configuration. With VLAN-based enforcement, the number of VLANs is completely inconsequential to security posture, because most traditional segmentation methods lack an appropriate level of granularity and are often misconfigured.
Network segmentation can use VLANs, but that is just one of a growing number of enforcement methods, along with:
- Network functions virtualization technologies, such as virtual routing and forwarding, software-defined networking and virtual extensible LAN
- Route-based segmentation
- Internal firewall segmentation
- Purpose-built segmentation devices that take over Dynamic Host Configuration Protocol, DNS and routing functions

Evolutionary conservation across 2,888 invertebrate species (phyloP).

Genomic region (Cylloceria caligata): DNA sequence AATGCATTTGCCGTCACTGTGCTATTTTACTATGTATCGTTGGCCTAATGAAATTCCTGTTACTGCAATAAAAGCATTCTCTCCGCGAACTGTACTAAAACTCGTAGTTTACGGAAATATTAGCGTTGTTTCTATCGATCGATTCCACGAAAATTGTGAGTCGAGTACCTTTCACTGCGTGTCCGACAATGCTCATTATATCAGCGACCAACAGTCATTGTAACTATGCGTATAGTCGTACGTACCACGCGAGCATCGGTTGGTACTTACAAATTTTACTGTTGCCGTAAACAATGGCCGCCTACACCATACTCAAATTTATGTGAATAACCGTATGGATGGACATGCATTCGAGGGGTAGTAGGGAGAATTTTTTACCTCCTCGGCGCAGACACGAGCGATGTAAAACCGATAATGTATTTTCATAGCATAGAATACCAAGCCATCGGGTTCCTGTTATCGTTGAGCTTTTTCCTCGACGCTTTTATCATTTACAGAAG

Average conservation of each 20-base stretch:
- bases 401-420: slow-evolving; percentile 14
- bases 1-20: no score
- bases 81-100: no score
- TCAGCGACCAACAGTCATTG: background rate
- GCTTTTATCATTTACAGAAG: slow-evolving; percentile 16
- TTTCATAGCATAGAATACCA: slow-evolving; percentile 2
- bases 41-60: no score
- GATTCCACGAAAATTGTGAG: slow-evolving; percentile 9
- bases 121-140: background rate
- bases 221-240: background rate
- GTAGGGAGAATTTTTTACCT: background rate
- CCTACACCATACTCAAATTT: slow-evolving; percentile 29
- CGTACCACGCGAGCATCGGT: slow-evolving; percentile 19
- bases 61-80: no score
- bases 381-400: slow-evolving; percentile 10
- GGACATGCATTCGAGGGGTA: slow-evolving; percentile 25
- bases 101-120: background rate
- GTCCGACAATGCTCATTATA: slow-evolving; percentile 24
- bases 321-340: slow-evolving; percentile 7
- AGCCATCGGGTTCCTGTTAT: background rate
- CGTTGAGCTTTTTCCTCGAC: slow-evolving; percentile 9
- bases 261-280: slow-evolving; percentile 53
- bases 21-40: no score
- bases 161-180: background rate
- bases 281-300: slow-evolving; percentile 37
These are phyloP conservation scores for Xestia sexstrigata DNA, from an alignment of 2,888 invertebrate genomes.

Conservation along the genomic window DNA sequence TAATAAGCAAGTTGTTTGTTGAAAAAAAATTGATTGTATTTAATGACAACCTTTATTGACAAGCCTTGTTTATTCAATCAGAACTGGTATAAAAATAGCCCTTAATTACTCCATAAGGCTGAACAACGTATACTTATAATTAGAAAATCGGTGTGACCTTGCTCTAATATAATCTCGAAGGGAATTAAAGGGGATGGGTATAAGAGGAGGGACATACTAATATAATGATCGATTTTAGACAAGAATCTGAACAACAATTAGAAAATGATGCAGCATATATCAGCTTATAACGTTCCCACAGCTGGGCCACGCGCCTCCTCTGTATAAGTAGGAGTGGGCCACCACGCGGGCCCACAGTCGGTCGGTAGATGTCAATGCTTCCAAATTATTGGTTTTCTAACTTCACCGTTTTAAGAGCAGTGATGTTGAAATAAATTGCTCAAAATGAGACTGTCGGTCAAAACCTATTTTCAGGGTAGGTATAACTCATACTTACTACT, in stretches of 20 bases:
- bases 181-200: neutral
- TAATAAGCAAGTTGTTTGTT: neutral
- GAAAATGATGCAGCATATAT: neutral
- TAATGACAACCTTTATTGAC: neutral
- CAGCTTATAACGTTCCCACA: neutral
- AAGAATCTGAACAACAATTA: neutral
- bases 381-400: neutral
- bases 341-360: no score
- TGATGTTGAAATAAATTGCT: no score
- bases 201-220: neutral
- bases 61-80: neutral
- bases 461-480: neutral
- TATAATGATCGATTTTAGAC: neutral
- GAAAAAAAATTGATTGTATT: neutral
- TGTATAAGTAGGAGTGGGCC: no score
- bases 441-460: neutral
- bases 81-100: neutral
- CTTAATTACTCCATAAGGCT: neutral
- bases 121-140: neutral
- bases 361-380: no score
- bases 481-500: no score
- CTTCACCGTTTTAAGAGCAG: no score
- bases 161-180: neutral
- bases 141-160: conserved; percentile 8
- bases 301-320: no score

- Application/agent-based segmentation, such as host firewalls for network microsegmentation, which are complex because they often operate with varying effectiveness up through Layer 7
Most organizations use a combination of segmentation methods, depending on the capabilities of the endpoint and the requirements for granularity of control.
Data Center Microsegmentation
Data center microsegmentation enforcement mechanisms tend to be a bit more straightforward, because the scope is narrower. In addition to traditional software-based segmentation for physical and virtual data center services, newer solutions designed to
facilitate zero trust architectures have emerged, including:
- Software-defined perimeter solutions designed to secure inbound and north-south traffic from untrusted zones.